With just four weeks of school under their belts, some members of the junior class are looking ahead to the fall and new places to call home for the school year. And local landlords, like Lynn Flack, have never seen the hunt for rental properties start this early. 

 

 Usually it’s March or April when I’m getting calls,” Flack said. “This year, on Nov. 17, somebody came to tour one of my houses.” 

 

 Flack, who manages seven units across town, has already had four groups sign leases for the upcoming school year. However, two of these are contingent on the results of a notoriously stressful event at Benedictine known as room draw. 

 

 Room draw, which determines each student’s housing placement for the next school year, is scheduled to take place after Easter break. Due to Benedictine’s status as a residential college, students are technically required to live on campus during their time at the college.  

 

 However, due to the explosion in enrollment numbers over the past several years, it’s common for upperclassmen, typically seniors with low room draw numbers, to be given the opportunity to find off-campus housing if they choose. The incoming freshman class is predicted to surpass previous enrollment numbers which has some house hunting now. 

 

  Sean Mulcahy, director of residence life and the coordinator of room draw, says some students will initially receive approval to live off campus.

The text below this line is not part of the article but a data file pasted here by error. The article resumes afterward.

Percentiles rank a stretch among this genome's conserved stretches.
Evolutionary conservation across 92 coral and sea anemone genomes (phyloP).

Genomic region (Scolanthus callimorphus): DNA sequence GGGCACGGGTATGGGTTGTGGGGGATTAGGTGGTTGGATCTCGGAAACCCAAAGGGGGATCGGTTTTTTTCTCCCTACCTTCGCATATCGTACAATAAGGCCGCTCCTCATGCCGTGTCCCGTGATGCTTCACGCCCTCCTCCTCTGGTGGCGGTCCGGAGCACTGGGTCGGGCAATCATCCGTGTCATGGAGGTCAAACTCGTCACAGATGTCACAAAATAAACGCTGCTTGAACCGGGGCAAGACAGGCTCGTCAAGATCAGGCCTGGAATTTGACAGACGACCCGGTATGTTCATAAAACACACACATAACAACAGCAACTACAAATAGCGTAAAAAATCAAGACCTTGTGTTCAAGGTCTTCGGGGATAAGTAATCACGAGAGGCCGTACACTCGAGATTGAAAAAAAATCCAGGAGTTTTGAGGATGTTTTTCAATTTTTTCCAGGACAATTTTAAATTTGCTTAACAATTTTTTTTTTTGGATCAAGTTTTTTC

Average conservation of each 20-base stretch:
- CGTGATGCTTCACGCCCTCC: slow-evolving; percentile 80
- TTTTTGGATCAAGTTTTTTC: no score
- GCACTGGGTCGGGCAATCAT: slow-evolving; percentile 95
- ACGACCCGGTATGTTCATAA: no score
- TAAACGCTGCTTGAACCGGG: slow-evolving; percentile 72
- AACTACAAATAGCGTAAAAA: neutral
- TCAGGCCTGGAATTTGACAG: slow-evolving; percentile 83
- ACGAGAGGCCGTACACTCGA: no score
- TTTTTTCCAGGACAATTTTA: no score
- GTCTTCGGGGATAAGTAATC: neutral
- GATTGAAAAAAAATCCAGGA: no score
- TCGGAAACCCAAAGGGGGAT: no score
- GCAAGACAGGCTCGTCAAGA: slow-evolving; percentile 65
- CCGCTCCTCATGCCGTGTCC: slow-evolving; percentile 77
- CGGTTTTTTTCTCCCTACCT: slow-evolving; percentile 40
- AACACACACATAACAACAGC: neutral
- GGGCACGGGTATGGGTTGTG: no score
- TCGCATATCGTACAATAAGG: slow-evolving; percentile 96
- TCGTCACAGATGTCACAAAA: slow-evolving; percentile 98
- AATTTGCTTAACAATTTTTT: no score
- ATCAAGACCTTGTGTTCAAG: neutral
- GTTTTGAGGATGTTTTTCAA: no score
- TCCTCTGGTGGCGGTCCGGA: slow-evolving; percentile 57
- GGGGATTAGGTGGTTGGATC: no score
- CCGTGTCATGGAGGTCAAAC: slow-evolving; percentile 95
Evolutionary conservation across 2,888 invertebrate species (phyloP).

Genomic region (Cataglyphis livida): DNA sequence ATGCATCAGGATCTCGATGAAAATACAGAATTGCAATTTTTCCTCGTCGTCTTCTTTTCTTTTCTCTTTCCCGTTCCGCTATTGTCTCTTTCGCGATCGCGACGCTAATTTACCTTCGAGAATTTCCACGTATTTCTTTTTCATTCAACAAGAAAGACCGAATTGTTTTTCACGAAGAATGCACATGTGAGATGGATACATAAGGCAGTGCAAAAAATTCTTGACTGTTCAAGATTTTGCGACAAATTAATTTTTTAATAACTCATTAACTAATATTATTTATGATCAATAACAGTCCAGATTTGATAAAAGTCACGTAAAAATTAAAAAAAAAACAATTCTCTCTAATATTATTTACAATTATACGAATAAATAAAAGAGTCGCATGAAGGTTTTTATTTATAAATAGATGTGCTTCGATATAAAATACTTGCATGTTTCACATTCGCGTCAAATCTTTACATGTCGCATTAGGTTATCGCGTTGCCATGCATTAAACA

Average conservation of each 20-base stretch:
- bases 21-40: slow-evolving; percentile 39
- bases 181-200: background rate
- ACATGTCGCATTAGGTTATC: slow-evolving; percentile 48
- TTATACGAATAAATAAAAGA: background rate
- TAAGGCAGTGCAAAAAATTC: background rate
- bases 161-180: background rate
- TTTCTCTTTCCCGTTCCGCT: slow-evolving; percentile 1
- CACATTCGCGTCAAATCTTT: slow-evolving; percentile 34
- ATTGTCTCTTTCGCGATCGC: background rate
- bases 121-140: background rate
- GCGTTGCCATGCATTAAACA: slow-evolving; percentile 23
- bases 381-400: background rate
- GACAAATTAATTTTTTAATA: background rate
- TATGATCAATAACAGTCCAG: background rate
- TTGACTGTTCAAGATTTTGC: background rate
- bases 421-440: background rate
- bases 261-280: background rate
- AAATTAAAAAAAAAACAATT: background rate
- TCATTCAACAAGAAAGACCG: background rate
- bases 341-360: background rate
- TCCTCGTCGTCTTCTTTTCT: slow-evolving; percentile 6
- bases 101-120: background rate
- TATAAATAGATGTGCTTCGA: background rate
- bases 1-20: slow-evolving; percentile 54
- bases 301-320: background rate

We approve as many students to live off-campus as possible, while ensuring that the residence halls are full so that the residential mission of the college is fulfilled,” Mulcahy said.  “From that point, throughout the rest of the summer, we continue to present students with the opportunity to live off campus as our new incoming class of students increases through our rolling admissions process.” 

 

 Despite the fact that the option of living off-campus is not a guarantee, this has not stopped students from touring properties. Teresa Balderrama, junior, is among those. 

 

 “It’s interesting because everybody wants to live off campus,” Balderrama said. “A lot of people are looking for the same thing so it’s almost competitive.”  

 

 Even though the race for off-campus housing is already in motion, Mulcahy assured that students do not need to worry about housing. 

 

 “Students should know that they will have a room to live in on campus and not feel pressure to sign an off-campus lease out of fear that they will not have a room on campus, Mulcahy said. “It is a really risky move to sign an off-campus lease with a landlord before receiving written approval from the Student Life Office.” 

 

 Students interested in off-campus living can contact the Student Life Office for more information.